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New-York tribune. [volume] (New York [N.Y.]) 1866-1924, January 04, 1920, Image 6

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Europe Needs
35 Billions,
Paish Declares
Pooling Credit of League
of Nations9 Members Is
British Expert's Plan
to Prevent Breakdown
International Bond Issue
England to Guarantee Five
Billion, Sir George Says;
To Abandon Gold Basis
British Deny
Rumor of Loan
The British Mission here made
public last night a cable message
from the British Treasury deny?
ing that Sir George Paish is ne?
gotiating a large American loan
far Great Britain. In part, it
"The British Treasury wishes
it to be known that the rumor has
ipt the slightest foundation ; that
Sir George Paish is not in Amer?
ica in any official capacity, and
?does not represent the British
Treasury., The proposal de
scribed in the rumor is diametri?
cally opposed to the policy of the
British Treasury, which will not
borrow a single dollar from the
United States for the purpose of
loaning in Europe."
To make Europe, the sick man of the
?rid, well agaix>\ will require $35,000,
6,000, according.to Sir George Paish,
?ading British financial writer, who ?
came to the United States last week to
tell the story of the.Old World's needs.
"My own solution," Sir George said
to interviewers in the smoking room at
the Hotel Plaza yesterday, "is simply
this. It is a very difficult problem, but
a problem which it is the special func?
tion of the proposed league of nations
to deal with. It is the duty of the
league to take care of all the world.
And, as this is a world problem, it is
up to the league of nations to find a
"If there were a complete breakdown
of credit, such as is threatened, every
country would suffer. It is therefore
essential to prevent a breakdown in
the interest of everybody and the
league of nations can prevent that
breakdown by pooling the credit of its
$5,000,000,000 from Britain
"The total sum needed to do the job,
not only of restarting and restocking
Europe, but also of reconstructing the
devastated areas, would be, according to
my calculations, $35,000,000,000. Of
this $15,000,000,000 would be used for
refunding the existing foreign war debt
of Europe. Another $10,000,000,000
would be needed to restart and restock
Europe, and still another $10,000,000,000
to reconstruct the devastated areas'.
This work of reconstruction needs to
be done at once. And the money from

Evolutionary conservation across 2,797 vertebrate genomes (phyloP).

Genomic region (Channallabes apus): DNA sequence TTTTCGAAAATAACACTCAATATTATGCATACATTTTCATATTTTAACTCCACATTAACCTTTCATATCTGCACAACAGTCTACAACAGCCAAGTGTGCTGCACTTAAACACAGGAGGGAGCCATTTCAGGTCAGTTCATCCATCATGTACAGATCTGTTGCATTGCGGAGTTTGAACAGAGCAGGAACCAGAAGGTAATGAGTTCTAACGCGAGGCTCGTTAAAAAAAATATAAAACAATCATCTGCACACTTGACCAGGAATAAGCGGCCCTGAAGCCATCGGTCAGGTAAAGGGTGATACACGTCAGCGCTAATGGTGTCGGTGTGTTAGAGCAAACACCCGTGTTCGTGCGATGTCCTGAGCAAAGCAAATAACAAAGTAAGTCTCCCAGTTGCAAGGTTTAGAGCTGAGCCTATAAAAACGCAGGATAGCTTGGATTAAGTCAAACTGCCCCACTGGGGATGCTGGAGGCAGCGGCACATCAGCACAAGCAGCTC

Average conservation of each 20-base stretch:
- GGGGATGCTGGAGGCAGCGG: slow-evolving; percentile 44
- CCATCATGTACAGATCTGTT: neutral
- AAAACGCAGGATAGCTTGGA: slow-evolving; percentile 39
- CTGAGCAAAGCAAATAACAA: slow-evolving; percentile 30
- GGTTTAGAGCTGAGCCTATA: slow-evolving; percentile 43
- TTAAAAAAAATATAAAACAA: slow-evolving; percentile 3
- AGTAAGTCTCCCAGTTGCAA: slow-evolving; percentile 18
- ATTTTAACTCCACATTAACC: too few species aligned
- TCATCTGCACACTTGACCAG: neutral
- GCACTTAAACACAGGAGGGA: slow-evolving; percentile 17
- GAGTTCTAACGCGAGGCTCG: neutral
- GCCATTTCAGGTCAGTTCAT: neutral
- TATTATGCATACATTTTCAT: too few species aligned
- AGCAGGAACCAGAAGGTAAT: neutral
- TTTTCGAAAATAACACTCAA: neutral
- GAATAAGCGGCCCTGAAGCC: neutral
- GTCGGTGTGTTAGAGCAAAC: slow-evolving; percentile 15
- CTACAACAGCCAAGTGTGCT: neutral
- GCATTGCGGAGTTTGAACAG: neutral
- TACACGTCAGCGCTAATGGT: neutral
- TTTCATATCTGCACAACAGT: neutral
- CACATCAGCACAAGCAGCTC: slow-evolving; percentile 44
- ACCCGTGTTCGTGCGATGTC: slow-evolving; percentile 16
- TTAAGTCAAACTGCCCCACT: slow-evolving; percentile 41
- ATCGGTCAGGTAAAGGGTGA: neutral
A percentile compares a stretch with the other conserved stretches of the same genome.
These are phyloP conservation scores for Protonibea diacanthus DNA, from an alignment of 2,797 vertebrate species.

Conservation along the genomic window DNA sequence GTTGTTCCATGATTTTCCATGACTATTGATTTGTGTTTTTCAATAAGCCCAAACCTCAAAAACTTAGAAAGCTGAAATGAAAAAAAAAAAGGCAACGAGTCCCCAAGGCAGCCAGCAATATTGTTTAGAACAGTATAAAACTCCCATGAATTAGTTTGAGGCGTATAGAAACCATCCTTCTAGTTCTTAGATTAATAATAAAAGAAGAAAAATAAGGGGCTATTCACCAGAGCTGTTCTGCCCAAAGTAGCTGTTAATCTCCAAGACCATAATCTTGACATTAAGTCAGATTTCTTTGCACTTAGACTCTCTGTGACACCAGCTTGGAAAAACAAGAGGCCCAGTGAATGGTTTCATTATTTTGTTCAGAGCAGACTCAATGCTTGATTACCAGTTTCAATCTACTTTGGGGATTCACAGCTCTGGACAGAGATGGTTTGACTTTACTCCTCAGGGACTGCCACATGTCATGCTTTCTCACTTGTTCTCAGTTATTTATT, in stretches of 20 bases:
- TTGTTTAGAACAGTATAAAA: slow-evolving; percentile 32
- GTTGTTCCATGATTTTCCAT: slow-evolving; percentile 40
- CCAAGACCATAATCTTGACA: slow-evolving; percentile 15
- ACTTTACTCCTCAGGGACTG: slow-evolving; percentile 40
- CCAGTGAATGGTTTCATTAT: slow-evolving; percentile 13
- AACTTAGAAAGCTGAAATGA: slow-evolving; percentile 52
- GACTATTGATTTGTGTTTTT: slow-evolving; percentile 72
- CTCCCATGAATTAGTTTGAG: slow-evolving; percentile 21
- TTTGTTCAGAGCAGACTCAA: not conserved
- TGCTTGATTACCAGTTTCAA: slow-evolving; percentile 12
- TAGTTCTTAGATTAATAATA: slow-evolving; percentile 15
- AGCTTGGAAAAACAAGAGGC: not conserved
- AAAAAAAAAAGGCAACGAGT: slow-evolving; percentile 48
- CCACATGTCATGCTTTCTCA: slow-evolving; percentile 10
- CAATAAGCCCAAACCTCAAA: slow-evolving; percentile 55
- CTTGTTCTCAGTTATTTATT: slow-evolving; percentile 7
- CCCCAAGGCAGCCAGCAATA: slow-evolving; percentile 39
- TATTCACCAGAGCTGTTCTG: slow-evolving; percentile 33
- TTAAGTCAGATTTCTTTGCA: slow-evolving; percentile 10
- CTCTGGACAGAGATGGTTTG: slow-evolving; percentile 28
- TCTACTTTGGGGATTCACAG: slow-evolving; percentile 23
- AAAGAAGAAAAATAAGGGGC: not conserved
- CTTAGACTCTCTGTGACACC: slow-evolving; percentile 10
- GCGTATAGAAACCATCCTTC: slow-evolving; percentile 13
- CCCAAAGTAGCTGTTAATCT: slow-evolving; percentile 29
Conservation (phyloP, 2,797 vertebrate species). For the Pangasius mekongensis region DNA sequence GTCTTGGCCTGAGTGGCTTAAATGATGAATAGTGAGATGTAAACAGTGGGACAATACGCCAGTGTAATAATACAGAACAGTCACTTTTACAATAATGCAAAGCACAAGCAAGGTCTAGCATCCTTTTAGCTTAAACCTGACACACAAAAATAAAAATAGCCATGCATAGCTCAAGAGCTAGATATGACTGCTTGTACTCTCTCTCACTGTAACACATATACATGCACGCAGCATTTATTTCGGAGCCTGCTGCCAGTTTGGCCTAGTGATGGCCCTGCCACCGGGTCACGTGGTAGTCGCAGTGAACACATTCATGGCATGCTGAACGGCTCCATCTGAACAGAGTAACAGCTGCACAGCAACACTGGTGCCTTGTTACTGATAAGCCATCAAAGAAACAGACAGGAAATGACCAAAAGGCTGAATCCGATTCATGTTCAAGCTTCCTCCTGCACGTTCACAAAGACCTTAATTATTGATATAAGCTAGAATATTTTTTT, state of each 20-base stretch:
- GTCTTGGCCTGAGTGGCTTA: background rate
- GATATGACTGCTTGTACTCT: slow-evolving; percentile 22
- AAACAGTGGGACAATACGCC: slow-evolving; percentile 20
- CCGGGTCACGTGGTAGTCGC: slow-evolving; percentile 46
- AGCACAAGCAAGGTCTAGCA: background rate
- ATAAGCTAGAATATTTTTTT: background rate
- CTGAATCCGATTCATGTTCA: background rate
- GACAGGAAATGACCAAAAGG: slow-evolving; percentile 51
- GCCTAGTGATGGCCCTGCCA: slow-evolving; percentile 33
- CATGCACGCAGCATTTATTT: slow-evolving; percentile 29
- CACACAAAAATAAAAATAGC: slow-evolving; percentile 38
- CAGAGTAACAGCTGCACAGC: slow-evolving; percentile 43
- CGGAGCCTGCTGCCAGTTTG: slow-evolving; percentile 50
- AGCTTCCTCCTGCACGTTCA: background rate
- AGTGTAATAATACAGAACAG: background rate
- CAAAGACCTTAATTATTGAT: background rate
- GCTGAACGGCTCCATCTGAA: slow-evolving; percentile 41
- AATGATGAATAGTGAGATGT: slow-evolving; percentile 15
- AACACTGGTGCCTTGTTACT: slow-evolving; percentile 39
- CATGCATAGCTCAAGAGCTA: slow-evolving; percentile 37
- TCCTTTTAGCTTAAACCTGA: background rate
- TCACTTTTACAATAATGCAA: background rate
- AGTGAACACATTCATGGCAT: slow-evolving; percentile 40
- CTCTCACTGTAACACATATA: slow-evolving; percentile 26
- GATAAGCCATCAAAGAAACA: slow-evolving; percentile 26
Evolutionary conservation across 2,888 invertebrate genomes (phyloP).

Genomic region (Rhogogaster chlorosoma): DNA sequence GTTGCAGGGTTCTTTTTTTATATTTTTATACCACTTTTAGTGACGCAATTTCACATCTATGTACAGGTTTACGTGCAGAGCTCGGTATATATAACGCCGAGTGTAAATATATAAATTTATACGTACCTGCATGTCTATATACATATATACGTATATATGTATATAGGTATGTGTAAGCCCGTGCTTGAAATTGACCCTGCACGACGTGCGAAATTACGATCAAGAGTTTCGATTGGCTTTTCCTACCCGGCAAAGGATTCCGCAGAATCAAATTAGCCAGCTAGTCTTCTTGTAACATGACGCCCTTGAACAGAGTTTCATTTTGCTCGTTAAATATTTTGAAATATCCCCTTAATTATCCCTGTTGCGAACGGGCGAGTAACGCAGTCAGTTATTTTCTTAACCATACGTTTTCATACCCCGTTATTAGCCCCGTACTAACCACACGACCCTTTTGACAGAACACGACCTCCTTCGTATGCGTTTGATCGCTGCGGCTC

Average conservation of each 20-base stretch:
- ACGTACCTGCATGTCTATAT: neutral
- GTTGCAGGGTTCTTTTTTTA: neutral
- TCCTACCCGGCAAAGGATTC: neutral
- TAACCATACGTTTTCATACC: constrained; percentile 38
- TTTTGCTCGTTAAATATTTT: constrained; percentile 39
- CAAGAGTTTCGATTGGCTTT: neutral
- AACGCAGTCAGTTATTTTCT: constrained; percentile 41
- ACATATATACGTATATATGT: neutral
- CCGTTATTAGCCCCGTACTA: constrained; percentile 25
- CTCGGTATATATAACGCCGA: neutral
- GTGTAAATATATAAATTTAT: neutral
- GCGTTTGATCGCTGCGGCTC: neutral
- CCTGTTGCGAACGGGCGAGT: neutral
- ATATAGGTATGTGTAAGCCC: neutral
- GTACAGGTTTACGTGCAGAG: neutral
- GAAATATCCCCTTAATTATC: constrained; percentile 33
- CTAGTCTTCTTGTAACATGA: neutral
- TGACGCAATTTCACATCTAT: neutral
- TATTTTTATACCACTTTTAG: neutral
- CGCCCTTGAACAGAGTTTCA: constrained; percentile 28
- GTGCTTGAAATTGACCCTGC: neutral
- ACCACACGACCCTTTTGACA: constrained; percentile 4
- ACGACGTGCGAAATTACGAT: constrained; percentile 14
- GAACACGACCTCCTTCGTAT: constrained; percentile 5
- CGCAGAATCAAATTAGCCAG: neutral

Germany in the form of reparation will
come slowly over a long period of
years. These payments could bo used
to help liquidate the new debt created
by an international bond issue.
"The proposed international bond is
Bue should be, in my opinion, free of
taxes in all countries and should bear
interest at the rate of 4 per cent, with
1 per cent laid aside each year for
sinking purposes, so that the debt could
b? oaid off in forty-two years. As far
as Europe is concerned, the obligations
ought to be secured by a first lien oh
all revenues."
Asked how much of the obligations
the United States government ought.tc
assume, Sir George said that that would
necessarily be a matter of negotiation
but that he thought Great Britair
would be willing to guarantee $5,000,
000,000 of the international bonds, i
sum about equal to her indebtedness
to the United States Treasury at pres?
"The purpose in mind," the forme*
editor of "The Status," who is now t
contributor to "The Globe," of London
said, "is to arrange to supply raw ma
terials and food to Europe and to ar
range the kind of securities which thi
sellers know to be good. Interna
tional currency is objectionable, be
cause it would mean more inflation.
"Through an international bond is
sue America would be assured paymen
for her surplus in a security whicl
would be the very finest in the world
The object of the issue would be t<
make Europe a going concern again
Europe is under construction or re
_. _
construction now, and one roast have
the imagination to see that when ehe
ia fully constructed she w.ill become a
self-supporting community once more.
Would End Gold Basi?
"The market- for the bonds would be
in every country which has a ? surplus
to selb International balances could
be settled in these bonds, instead of
in gold, although -this substitution
would have to he voluntary."
"Would not this take the world off
a gold basis?" was asked.
"Only temporarily,'* was the- reply,
"or more strictly -speaking, the inter?
national bonds would be supplementary
to gold. The bonds for some purposes
would be better than gold because they
would bear 4 per cent interest. The
bonds should be dollar bonds payable
at maturity in gold.'?
"Would not such a large issue'bring
about a premium n gold and a de?
preciation in ?the market value of the